Why is PPE important?

PPE is critically important as it is generally only used where other measures are insufficient and as such it plays a crucial role in preventing and reducing many occupational injuries.  

PPE Regulations 2018

European health & safety legislation on PPE changed in 2018. Despite the looming changes of Brexit, the new regulation, which replaces the 25 year old directive, is in force and reflects modern ways of bringing PPE to the market as well as changes in technology and production techniques. 

The Regulation became law on 21 April 2018 applying directly to all member states who adopted the regulations.

Duties: Employers

Employers should provide PPE to their employees only where there is a health & safety risk that cannot be adequately controlled by other means. 

There are also considerable differences in physical dimensions of different workers depending on their gender, ethnicity and lifestyle. Different sizes and contours should be available to fit wearers, whilst it should be adjustable and, if appropriate, advice sought to take into account any medical conditions.  

It is also recommended employers maintain a record of the items issued and to whom, the date of issue and the date of any replacement or maintenance.  

Training, instructions and information will also need to be provided to the wearers of PPE.  The following details should be included - the risks the equipment will avoid or limit, the purpose and manner in which it is to be used, and action to be taken by the employee to ensure good working order as well as hygienic conditions. It is also helpful to have training records and release forms signed with disciplinary action taken against employees who fail to wear the suitable PPE supplied.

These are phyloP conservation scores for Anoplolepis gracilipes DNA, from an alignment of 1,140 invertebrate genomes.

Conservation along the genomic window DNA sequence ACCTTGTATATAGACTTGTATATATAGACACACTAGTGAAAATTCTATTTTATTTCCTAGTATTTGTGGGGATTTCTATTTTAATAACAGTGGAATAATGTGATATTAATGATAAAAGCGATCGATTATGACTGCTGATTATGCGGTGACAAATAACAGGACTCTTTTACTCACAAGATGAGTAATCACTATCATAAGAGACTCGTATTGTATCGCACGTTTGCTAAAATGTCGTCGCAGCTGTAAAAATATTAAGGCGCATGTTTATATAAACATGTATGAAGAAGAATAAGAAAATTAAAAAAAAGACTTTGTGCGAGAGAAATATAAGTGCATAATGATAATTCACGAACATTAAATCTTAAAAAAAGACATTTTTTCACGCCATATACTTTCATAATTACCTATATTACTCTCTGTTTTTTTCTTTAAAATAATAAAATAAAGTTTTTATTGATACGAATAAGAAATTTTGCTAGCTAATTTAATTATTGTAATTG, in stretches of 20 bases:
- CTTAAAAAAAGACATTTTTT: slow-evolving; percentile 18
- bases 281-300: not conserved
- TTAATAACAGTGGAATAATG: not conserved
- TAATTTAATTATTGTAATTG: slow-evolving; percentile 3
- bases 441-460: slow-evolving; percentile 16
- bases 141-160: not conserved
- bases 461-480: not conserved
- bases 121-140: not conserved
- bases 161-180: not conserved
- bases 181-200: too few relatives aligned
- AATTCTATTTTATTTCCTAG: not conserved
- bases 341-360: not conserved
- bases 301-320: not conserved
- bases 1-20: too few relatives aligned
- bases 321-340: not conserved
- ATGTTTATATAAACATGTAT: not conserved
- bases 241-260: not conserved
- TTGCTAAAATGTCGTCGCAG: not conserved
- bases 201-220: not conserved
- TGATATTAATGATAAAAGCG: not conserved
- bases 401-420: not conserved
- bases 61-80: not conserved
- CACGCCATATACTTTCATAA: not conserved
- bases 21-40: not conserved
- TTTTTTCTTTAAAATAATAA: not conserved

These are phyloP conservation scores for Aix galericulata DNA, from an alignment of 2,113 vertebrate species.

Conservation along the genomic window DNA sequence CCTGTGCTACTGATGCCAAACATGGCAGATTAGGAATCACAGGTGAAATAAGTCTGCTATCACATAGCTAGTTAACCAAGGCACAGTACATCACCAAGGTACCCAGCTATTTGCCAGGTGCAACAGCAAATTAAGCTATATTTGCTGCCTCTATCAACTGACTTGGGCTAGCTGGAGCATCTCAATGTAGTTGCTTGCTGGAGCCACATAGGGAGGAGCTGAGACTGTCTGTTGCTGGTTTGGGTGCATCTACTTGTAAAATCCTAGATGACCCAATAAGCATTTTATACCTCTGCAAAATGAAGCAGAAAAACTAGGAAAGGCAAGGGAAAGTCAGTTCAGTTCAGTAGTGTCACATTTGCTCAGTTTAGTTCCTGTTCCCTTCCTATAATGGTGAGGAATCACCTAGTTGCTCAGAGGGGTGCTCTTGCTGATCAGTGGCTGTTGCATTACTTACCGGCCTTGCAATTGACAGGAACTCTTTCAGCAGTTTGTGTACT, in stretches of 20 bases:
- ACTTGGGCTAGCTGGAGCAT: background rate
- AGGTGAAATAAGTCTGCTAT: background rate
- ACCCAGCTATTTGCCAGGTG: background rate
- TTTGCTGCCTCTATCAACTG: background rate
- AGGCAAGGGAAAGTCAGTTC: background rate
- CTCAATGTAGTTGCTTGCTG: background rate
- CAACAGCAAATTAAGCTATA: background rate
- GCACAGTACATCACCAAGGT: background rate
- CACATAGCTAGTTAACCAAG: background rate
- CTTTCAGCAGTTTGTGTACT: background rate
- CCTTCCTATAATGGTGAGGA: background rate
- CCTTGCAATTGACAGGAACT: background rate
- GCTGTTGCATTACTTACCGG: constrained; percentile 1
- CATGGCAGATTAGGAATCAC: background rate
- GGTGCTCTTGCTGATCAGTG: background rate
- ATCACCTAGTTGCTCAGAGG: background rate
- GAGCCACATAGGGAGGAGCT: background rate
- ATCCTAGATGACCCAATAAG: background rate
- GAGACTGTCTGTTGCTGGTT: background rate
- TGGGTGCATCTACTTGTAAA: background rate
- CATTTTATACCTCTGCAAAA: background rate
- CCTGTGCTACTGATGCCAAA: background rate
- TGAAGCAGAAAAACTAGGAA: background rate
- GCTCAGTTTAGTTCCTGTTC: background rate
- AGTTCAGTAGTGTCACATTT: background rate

Where risks cannot be controlled by other means the PPE must be provided and:

  • Be appropriate for the risks and the working environment
  • Take account of the user’s health, ergonomics, fit factors and be compatible with other items of required PPE
  • Be adequately controlled without increasing the overall risk experienced by the worker
  • Be supplied free of charge if supplied for work related health & safety reasons
  • Be properly maintained and suitably stored
  • Comply with relevant legislation implementing European directives concerning design and manufacture

Duties: Employees

Employees are required to correctly use any item provided as directed and in accordance with any training, instruction or information received.

Aside from proper use, employees are also required to return PPE to its storage place after use unless otherwise agreed by the employer. Employees must take care of equipment and report defects or loss of equipment as soon as they become aware of the issue.


Overall, it is really important that you have strong systems in place regarding maintenance of equipment and PPE as, not only could it prevent incidents occurring in the first place, it will also improve the defensibility of claims presented.

For further information, contact Kendrah Graham

Kendrah Graham

Kendrah Graham
Legal Director